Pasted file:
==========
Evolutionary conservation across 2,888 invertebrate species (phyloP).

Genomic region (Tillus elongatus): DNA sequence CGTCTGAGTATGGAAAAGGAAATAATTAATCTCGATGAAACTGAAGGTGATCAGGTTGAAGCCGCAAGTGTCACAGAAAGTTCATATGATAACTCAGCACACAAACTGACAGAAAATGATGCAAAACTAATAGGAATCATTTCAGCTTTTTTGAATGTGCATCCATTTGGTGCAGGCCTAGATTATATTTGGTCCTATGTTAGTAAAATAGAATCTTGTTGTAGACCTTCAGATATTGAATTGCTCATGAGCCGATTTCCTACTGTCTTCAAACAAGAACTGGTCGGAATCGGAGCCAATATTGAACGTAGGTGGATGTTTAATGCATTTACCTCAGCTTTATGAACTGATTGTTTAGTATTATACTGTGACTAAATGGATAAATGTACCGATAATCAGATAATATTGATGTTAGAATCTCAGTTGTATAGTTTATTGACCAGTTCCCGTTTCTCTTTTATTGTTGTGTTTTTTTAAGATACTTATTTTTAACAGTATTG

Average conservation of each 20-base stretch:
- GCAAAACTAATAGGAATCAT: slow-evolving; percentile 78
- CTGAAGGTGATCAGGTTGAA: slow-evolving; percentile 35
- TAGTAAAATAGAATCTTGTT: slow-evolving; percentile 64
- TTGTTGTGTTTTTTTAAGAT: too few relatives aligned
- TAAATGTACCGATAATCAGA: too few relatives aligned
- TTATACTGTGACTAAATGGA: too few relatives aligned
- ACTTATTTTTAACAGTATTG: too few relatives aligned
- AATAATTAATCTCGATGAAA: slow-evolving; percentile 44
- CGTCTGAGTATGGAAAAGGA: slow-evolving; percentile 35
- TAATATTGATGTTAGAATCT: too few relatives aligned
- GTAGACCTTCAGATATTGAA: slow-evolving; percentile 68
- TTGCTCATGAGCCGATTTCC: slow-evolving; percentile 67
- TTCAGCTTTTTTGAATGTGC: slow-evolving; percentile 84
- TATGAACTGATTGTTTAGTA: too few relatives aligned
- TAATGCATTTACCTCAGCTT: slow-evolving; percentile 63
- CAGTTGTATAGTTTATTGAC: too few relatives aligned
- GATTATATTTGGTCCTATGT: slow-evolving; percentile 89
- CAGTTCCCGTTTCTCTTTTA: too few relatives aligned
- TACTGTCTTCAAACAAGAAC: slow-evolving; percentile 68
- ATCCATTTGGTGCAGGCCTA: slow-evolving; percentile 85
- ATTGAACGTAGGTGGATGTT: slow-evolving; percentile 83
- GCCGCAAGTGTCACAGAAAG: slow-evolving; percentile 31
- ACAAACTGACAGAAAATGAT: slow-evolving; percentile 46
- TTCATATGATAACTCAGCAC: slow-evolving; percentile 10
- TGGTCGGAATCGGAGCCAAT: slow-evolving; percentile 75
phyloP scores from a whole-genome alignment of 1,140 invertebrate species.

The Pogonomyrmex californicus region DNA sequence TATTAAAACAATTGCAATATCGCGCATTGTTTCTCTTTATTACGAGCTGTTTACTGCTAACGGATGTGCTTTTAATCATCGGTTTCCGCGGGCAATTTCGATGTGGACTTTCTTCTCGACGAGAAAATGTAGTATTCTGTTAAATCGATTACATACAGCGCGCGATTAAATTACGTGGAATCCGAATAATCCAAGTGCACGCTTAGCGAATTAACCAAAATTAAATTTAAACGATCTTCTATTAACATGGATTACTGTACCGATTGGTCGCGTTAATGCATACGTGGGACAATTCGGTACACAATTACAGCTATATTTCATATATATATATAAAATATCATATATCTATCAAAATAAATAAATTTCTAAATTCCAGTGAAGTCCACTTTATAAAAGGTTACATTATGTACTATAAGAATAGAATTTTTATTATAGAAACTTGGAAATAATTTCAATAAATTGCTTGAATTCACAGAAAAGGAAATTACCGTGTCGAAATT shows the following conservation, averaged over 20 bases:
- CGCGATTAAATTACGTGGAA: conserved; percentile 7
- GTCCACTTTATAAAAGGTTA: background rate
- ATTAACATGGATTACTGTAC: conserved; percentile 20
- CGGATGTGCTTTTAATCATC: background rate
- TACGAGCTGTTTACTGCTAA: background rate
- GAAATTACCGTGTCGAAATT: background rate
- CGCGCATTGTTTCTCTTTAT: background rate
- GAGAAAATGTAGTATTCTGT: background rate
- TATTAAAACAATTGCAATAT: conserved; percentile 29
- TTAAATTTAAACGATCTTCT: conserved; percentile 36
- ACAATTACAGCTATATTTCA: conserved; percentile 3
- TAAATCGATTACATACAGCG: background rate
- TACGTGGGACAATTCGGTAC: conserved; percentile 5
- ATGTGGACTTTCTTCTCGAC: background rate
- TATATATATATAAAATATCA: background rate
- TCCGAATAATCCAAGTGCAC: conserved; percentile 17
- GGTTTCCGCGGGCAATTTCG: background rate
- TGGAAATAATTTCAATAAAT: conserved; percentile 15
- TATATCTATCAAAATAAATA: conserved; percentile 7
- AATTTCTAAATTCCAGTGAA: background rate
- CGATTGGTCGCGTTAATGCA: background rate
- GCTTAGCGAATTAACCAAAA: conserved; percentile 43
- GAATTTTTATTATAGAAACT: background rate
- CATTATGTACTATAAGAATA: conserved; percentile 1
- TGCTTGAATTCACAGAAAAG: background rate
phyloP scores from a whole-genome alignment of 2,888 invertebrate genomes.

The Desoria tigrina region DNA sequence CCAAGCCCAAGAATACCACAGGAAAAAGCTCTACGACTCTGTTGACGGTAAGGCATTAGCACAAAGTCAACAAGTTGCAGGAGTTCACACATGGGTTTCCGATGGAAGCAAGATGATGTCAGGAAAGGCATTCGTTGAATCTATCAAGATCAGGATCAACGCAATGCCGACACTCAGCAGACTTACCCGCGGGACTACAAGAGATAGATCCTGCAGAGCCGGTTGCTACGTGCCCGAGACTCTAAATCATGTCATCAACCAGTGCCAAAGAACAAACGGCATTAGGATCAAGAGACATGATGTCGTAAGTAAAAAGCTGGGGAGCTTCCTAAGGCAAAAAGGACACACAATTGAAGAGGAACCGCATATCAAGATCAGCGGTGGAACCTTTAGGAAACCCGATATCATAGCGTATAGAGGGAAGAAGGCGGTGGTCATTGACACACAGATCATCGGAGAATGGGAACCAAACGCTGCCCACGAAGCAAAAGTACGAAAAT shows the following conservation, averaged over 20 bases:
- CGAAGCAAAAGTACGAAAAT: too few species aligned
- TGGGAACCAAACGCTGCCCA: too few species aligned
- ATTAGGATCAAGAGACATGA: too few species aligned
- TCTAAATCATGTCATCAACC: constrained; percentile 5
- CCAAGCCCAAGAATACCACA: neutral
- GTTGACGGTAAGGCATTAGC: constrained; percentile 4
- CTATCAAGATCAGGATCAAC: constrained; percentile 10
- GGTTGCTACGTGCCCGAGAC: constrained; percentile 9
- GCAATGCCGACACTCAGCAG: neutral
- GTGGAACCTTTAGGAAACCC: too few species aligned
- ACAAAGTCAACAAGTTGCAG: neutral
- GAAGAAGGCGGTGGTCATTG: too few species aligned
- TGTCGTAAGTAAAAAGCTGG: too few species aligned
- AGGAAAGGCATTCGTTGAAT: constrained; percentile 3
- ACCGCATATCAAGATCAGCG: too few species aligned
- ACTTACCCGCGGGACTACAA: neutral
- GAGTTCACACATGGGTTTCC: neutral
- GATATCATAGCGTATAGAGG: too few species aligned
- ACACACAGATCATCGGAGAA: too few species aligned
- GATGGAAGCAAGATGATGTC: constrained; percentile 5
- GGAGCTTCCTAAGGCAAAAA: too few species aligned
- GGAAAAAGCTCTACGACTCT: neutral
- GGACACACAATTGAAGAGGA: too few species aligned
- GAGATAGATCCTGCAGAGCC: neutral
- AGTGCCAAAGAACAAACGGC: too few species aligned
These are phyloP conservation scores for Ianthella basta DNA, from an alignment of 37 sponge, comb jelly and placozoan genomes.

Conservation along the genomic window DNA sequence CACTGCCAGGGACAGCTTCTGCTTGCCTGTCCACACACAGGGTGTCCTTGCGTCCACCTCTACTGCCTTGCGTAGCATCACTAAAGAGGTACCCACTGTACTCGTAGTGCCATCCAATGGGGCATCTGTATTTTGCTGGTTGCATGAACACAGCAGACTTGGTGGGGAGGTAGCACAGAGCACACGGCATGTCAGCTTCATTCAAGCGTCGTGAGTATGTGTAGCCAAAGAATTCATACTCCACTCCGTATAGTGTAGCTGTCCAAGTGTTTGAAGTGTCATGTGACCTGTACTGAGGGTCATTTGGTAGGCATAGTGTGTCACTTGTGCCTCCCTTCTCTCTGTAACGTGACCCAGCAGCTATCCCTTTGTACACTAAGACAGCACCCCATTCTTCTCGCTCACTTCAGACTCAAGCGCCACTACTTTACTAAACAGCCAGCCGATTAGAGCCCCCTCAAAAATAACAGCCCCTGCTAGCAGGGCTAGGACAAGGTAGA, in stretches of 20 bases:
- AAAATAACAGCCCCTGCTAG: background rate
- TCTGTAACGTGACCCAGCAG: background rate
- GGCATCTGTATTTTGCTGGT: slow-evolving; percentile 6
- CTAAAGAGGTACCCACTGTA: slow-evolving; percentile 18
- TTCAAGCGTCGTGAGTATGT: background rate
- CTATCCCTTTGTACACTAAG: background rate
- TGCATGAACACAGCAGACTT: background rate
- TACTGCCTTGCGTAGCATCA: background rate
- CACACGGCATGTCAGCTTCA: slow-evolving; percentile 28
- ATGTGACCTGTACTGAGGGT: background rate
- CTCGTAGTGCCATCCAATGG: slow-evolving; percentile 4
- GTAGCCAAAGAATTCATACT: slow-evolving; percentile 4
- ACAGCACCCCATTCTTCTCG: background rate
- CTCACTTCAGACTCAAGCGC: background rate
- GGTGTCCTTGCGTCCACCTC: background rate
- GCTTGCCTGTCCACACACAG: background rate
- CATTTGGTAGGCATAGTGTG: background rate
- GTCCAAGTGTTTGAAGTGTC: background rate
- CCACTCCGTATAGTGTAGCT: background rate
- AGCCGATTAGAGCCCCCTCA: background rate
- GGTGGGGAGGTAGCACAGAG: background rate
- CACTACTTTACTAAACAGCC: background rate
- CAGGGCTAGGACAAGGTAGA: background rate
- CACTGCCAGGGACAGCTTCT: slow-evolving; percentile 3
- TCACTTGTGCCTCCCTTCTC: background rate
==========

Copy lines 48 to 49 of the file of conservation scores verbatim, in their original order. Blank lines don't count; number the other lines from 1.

- TGGAAATAATTTCAATAAAT: conserved; percentile 15
- TATATCTATCAAAATAAATA: conserved; percentile 7